Some fishing gear is so destructive (to sharks and many other ocean animals) that simple fixes just won’t help. In these cases, my goal is for that gear to be banned entirely. This is not unprecedented- the U.N. banned large drift nets almost 20 years ago because of the huge amount of bycatch they caused.

The goal for marine protected areas

While I don’t think that we need a global ban on shark fishing modeled after Palau’s policy, some small-scale areas where shark fishing is banned would be very helpful. Research performed on a marine protected area in Belize has shown that many species of shark remain in a small area for much of their lives, showing that a small region where shark fishing is illegal can have an effect. However, some species, like the Great White shark, can swim thousands of miles in a year and wouldn’t stay in a small protected area very long. Although they won’t help all shark species, marine protected areas will protect many. My goal is a large worldwide network of marine protected areas that protect sharks and other marine animals.

My goal for fishermen

The global commercial fisheries industry is at a crossroads. There are too many fisherman chasing too few fish, and overfishing is rampant. However, contrary to the claims and insinuations of some conservationists, fishermen are not evil people trying to destroy the environment. They are hardworking people who are just trying to provide for their families, and they are correct when the point out that most policies that will protect marine life will harm them financially. However, if nothing is done, there will be no fish to catch and fishermen will be harmed financially anyway. My goal is for there to be fewer commercial fishing vessels and a much lower global catch, and I am open to suggestions on how to help the fishermen that this policy would negatively impact.

My goal

My goal is for an end to unsustainable shark fishing, a ban on the shark fin soup fishery, the implementation of bycatch reduction policies, a global network of marine protected areas, and some form of incentive or regulation to encourage fishermen to catch fewer fish overall. Some parts of this goal would be more effective for protecting sharks than others. Some are more achievable than others. I believe that all are worth fighting for.

How to get there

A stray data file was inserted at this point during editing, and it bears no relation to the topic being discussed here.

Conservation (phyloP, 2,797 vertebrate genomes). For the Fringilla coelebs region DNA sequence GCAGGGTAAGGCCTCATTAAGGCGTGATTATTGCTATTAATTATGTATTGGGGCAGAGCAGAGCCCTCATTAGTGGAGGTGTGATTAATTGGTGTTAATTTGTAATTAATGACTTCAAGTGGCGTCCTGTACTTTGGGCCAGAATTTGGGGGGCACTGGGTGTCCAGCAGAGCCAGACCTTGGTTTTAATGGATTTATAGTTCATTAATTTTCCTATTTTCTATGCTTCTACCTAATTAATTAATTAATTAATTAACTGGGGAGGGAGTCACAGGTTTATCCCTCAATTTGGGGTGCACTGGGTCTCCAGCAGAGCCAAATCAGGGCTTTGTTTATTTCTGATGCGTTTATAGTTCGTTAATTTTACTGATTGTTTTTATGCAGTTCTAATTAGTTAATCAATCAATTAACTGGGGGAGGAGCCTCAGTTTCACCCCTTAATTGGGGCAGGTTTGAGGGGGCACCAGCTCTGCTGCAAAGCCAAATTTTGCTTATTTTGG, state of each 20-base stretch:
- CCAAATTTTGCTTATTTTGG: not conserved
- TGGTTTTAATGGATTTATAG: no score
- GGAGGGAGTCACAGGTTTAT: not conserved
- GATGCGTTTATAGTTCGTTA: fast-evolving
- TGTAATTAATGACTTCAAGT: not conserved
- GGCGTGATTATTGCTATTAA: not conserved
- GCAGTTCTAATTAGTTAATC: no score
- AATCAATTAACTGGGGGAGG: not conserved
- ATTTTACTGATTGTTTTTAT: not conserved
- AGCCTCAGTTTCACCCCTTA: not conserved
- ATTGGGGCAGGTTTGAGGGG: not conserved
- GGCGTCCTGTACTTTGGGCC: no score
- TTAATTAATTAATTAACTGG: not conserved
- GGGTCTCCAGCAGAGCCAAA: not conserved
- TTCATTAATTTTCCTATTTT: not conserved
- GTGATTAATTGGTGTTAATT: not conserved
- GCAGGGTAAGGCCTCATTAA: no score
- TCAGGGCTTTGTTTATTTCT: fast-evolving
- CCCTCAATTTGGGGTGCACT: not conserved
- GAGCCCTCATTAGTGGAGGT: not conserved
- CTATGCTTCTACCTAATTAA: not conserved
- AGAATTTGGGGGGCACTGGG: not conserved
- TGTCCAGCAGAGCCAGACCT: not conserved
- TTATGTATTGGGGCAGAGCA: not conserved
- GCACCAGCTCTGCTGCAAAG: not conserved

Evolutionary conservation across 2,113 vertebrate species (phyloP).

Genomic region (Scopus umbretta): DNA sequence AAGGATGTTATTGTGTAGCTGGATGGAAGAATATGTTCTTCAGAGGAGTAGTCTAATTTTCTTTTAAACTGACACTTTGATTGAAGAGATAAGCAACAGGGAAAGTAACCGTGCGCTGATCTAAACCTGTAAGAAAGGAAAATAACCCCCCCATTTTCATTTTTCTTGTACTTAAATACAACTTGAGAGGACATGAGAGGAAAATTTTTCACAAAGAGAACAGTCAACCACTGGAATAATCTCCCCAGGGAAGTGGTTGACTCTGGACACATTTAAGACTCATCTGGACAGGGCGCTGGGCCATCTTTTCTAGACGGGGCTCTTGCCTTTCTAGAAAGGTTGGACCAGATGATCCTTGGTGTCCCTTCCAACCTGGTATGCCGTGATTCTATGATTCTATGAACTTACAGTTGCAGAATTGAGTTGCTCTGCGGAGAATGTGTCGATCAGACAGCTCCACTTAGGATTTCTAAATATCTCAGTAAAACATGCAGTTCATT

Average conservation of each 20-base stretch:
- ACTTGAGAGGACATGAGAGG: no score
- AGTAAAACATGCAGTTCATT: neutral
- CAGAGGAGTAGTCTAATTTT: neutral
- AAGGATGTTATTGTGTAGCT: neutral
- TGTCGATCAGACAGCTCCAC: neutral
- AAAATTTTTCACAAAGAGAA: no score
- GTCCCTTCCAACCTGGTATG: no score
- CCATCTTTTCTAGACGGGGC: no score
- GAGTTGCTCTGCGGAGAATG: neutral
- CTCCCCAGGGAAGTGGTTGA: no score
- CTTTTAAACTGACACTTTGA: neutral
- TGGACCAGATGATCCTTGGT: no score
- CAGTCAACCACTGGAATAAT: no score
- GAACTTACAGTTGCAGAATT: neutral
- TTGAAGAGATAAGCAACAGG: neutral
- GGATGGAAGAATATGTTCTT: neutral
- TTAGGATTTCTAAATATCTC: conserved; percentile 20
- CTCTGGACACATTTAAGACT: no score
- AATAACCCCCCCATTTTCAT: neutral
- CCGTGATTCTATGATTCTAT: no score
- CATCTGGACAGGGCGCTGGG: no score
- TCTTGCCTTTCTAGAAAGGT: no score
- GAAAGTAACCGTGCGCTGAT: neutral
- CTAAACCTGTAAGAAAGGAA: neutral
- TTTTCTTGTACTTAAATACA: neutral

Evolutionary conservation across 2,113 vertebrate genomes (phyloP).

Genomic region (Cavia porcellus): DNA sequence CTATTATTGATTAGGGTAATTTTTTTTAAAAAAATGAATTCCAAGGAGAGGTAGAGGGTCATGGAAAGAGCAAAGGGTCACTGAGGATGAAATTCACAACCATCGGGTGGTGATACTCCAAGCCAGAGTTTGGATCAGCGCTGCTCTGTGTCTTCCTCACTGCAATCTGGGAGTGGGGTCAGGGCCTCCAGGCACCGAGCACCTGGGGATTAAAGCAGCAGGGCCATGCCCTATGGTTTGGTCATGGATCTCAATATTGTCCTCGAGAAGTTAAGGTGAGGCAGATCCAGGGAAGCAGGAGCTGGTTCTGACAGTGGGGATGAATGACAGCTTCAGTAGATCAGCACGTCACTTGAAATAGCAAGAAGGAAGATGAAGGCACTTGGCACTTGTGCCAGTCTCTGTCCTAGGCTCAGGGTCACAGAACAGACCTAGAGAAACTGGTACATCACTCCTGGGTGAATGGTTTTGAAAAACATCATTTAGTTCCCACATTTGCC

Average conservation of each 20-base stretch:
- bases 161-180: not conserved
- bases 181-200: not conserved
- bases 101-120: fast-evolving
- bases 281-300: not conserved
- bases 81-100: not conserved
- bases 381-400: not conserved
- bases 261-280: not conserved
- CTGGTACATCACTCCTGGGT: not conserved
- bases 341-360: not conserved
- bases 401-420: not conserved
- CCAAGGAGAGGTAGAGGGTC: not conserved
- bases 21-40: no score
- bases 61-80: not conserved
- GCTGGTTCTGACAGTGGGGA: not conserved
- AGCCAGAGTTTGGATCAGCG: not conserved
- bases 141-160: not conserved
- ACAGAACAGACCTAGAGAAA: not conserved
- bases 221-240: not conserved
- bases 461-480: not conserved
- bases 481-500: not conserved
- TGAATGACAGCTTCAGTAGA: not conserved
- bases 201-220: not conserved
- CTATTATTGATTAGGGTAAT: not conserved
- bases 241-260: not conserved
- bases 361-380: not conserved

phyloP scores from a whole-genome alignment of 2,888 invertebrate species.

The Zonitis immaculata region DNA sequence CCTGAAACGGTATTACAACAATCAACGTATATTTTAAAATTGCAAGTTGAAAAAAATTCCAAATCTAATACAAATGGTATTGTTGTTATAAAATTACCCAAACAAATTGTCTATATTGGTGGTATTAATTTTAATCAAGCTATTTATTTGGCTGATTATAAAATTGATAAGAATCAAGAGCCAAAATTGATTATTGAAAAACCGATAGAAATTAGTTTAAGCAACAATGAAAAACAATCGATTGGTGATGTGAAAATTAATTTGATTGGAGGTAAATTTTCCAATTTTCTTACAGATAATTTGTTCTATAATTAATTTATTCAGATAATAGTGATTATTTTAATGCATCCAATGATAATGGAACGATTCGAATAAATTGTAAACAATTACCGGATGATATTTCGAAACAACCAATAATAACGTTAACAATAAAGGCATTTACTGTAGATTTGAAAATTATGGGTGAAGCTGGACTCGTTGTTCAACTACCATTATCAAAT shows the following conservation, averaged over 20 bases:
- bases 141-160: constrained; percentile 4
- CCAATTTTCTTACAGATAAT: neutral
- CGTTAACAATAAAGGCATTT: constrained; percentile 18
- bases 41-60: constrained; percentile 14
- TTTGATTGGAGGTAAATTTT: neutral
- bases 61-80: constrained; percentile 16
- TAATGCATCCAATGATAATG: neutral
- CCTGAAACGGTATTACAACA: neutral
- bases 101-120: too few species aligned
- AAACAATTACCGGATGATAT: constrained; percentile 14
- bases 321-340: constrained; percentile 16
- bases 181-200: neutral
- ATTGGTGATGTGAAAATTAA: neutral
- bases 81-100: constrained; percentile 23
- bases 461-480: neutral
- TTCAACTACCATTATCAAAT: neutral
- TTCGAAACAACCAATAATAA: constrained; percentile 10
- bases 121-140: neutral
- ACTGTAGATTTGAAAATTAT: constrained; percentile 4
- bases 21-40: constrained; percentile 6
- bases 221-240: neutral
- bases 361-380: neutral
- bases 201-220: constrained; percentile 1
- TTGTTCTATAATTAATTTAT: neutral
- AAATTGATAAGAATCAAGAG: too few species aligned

It’s easy to dream big and come up with impossible goals. It’s much harder to draw a realistic map showing how to get from where we are to where we want to be.

Most of you reading this already don’t eat shark fin soup, and many of you don’t eat foods with high shark bycatch. That’s great, but while I have a pretty high opinion of myself, even I don’t believe that I reach enough people through my writing to make a difference in a major global issue. Not directly, at least.

The key to achieving the goals of the shark conservation movement (and the conservation movement in general) is education. Maybe I’m too much of an optimist, but I fervently believe that sharks aren’t in trouble because no one cares what is happening to them. I believe that sharks are in trouble because no one knows that sharks are important to a healthy ecosystem, and no one knows that sharks are in trouble.

The absolute best thing you can do is to learn about sharks and tell others. Tell your friends, tell your family, tell your classmates or tell your co-workers. Tell them that sharks matter, and tell them that sharks are in trouble. Tell them not to eat shark fin soup, and not to eat seafood with high shark bycatch. Tell them to support shark conservation legislation by calling their elected officials.

What you should NOT do is support violent groups that claim to “fight for the sharks” through “direct action”. These groups are not only ineffective, but they are counterproductive to the cause of conservation. The conservation movement is a PR war, and we will win through facts and persuasive argument- NOT through trying to hurt people who disagree with us.

Another common (and flawed) solution is to not eat seafood at all because of environmental concerns. If all of the people who care about the oceans stop eating seafood, it’s impossible for conservation-minded folks to “vote with their wallets” and support more environmentally friendly methods of catching fish. I instead recommend eating Marine Stewardship Council certified sustainable seafood.

Graduate students such as myself lack the resources to donate significant amounts of money to conservation NGO’s, but if any readers are looking for my opinion on what NGO’s to trust, I have a few. Oceana doesn’t focus exclusively on sharks, but I love almost all of what they do. WildAid also has a broad focus, but their anti-finning campaigns are wonderful (they recruited Yao Ming, who is a huge celebrity in China, to be their spokesman). The Save Our Seas Foundation does a lot of inspiring work with educating children about the importance of sharks and other sea life. The Shark Research Institute is a small but great organization that focuses on both conservation and science. Sonja Fordham’s Shark Advocates International is a new organization, but Sonja is legendary within the shark conservation community and I know she’ll accomplish amazing things with SAI.

If you are looking for a source for shark-themed gifts that help sharks, I have a few suggestions. Iemanya Oceanica’s “Adopt a Shark” program makes a good gift, and promotes shark research. The American Elasmobranch Society student store raises money for young shark scientists to do important research. My own Southern Fried Science store sells “Sharks Matter/No finning gear”, which raises money for the charities I’ve listed above.

Many people claim that it’s too late to save the planet. I couldn’t disagree more.

The problem is a big one. The goals are difficult, but they are achievable in some form. Now that you know what to do, get to it.

To paraphrase a famous Donella Meadows quote, we have exactly enough time to save sharks and save our oceans… starting now.

This  is a compilation of my three posts from the 2010 Oceans4Ever Summer SharkTakular. The originals and their comments can be found here: (the problem, the goal, and how to get there).



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August 9, 2010 • 2:59 pm